Similar praises follow the rest of the songs. Cheery songs like Kisetsu no Shizuku, Soyokaze no Yukue, I will and Dream to new world are just as charming and don’t sound as saccharine because thank god, Kazuya Takase can afford better sounding VSTs that sound fuller and the sound has become more mature, more refined. The melodies have aged like good wine and finally, the production flaws those melodies have hidden behind have disappeared. I’ve’s songwriting excellent shows again.

Where I have the most praise for this compilation comes from the darker trance inspired songs. They were my personal favourites from that particular era of I’ve and Mami Kawada and MELL tackled Birthday eve and Two face.

Birthday eve is wonderfully executed, with the original sparkling synthlines and an impressive vocal performance from Mami who really takes the song and makes it her own. The same applies to MELL and Two face where she takes the psy-trance melancholia of the original and adds a bite on it. While the original sounded more wistful, MELL sounds vindictive and burning in her sadness.

Despite the overall sound of the album being very good, there are of course, a few flaws to take note of.

KOTOKO, Mami Kawada and Kaori Utatsuki are previous students of Eiko Shimamiya. Thus, their singing styles are shown to be quite uniform in the way they handle melodies. I find  that while a lot of the covers are on point, there was a general lack of vocal character which I believe was one of the strongest points of the older I’ve compilations. Whatever happened to AKI? MIKI? MAKO? Nobody knows. But the diversity was what made their songs sound interesting. But, bearing in mind that the compilation was made with the current I’ve Divas, it is me being slightly nitpicky.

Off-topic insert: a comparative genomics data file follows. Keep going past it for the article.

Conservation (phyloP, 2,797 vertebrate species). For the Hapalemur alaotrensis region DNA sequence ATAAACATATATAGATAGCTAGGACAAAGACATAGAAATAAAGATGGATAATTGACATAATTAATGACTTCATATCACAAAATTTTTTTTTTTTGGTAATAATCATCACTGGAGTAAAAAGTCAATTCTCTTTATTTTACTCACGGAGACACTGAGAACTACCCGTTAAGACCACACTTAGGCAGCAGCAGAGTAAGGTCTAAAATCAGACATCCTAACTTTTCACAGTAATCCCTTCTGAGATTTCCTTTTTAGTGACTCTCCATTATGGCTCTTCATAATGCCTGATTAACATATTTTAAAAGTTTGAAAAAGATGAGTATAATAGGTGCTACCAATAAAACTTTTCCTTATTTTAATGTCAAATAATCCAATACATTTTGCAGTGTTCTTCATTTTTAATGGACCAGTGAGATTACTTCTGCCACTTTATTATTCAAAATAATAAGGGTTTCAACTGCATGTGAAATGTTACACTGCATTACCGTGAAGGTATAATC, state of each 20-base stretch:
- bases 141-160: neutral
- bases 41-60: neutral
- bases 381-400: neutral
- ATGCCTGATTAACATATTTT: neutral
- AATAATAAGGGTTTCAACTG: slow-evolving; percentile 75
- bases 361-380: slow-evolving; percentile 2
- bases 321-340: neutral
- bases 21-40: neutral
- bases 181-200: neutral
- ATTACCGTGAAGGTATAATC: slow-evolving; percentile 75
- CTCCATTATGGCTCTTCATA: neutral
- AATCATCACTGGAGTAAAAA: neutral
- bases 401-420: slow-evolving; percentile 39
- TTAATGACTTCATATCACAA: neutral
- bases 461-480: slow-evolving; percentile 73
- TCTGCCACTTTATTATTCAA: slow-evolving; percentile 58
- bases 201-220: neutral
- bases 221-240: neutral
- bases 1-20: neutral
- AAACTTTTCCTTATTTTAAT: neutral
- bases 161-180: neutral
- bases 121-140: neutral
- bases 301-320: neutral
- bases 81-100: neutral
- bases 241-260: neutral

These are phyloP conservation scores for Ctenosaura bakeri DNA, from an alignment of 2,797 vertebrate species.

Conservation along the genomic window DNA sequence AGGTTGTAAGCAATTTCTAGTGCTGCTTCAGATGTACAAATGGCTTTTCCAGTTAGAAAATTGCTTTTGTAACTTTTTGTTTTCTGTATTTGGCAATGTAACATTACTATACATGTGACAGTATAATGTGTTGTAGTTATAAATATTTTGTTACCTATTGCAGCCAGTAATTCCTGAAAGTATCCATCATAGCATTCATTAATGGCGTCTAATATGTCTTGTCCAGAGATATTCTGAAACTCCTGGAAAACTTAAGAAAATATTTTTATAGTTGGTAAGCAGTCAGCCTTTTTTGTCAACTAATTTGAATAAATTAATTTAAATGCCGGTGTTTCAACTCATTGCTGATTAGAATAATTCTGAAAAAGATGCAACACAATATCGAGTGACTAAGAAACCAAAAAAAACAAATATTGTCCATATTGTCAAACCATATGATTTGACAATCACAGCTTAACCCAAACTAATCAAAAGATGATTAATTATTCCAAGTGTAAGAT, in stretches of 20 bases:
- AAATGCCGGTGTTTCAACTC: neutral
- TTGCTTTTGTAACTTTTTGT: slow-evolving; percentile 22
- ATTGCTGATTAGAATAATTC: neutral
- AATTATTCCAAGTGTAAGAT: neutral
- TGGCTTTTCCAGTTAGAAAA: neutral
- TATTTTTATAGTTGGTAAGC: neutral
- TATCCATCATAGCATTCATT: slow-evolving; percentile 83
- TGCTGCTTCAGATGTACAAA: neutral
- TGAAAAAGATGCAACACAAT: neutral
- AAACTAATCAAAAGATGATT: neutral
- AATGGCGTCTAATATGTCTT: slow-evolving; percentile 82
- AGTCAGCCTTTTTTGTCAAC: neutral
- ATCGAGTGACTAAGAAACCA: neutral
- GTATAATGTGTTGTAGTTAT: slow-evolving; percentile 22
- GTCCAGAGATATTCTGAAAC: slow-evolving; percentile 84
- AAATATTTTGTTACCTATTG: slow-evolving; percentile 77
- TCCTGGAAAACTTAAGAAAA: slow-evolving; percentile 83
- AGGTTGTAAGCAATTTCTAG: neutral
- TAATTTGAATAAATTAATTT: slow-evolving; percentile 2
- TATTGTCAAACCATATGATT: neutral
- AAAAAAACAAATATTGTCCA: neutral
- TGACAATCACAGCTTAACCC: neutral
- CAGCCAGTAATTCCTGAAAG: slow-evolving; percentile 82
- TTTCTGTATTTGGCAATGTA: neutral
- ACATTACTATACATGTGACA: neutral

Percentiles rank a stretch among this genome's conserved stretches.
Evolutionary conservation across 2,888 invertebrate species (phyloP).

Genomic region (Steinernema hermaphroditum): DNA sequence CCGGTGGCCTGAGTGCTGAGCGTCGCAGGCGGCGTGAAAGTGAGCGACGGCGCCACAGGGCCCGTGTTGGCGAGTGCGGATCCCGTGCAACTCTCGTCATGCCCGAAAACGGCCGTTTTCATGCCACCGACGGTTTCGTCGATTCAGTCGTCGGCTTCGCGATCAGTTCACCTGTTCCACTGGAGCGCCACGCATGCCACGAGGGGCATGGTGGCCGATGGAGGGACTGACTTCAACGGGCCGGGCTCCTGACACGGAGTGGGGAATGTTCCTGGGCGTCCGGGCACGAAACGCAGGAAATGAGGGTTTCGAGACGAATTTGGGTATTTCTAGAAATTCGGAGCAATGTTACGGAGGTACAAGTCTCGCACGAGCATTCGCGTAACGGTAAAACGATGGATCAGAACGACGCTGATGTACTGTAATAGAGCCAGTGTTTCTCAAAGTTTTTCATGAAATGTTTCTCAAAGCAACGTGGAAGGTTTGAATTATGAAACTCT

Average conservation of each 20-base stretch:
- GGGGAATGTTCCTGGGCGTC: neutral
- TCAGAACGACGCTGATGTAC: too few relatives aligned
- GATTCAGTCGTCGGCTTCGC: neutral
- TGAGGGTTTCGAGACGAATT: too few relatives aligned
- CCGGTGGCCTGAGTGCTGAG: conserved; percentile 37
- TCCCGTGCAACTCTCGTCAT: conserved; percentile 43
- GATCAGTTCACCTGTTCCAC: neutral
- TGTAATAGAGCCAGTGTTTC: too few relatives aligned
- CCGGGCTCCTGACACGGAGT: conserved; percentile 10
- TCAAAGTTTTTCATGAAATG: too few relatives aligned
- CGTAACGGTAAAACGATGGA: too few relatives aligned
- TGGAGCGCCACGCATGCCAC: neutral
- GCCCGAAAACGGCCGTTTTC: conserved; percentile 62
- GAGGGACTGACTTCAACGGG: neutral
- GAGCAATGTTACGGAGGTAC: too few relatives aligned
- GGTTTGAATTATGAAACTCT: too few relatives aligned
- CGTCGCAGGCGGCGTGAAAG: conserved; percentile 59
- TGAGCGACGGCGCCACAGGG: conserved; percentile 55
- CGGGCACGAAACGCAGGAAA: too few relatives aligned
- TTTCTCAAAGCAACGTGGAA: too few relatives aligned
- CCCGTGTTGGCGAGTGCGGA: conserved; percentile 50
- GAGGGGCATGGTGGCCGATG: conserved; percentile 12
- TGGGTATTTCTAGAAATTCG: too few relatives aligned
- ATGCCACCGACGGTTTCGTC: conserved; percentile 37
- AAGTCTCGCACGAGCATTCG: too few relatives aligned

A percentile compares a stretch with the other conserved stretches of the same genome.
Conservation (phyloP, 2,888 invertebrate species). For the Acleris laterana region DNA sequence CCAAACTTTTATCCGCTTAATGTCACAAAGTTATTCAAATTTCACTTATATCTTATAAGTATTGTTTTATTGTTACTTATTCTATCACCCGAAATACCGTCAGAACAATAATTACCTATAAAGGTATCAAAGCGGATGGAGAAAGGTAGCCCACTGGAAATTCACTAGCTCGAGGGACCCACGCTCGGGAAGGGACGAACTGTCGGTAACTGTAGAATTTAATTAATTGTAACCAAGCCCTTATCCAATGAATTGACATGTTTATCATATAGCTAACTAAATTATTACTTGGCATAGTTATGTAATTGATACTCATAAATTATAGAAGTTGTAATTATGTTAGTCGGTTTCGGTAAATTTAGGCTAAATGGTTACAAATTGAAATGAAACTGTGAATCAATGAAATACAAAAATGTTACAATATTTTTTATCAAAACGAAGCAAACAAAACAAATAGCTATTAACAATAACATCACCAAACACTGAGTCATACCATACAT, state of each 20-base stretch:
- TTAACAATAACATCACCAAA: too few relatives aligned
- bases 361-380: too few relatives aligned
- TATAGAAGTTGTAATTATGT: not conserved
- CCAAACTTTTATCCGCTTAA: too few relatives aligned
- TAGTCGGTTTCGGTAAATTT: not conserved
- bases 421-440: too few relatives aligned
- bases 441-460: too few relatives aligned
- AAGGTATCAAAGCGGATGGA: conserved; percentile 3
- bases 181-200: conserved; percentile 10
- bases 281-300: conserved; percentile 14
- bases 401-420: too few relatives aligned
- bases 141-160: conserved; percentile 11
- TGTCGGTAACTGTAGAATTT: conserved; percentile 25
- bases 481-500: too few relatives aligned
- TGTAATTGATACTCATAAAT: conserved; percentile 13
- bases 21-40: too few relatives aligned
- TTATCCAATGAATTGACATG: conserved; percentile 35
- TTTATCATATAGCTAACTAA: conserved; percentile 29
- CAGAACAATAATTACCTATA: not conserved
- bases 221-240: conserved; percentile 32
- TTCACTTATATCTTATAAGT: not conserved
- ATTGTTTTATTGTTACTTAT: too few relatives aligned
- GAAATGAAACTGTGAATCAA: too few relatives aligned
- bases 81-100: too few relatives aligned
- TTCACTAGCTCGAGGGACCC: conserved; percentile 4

MELL’s cover of Disintegration also deserves a mention for being the worst song on the entire compilation.

MELL’s English has always been a point of contention in that while she is the most adept out of all the I’ve girls at it, her accent and well, just look at Red fraction for god’s sake. The song came with its detractors, mostly for the lyrics and delivery.

The opening is breathtaking, with MELL nailing the opening lines perfectly and the piano in the background complimenting her to in a steady build up to the meat of the track. Then it just goes completely downhill and at once all my hopes are shattered – SINE6 loops a section from the original featuring Lia’s reverb vocals and it just highlights the contrast between MELL and Lia and it makes you remember that this is Lia’s song. Lia nailed the song and that reminder stings. MELL’s English decends into a complete Engrish mess where she struggles to make the vocal jumps fit the syllables as a non native speaker and the result is just MELL sounding strained and struggling to put in a good performance.

That is not what you want to hear considering the melancholic feel and soaring melodies of the song. Even if you had never heard the original Disintegration, the song is just a mess both musically and vocally. It stands out as it’s a song that went in the wrong direction. I hate to single her out after my love for Two face but, no. Just… no. I am starting to doubt that there will ever be a good reinterpretation of Disintegration and we should just let the original stand.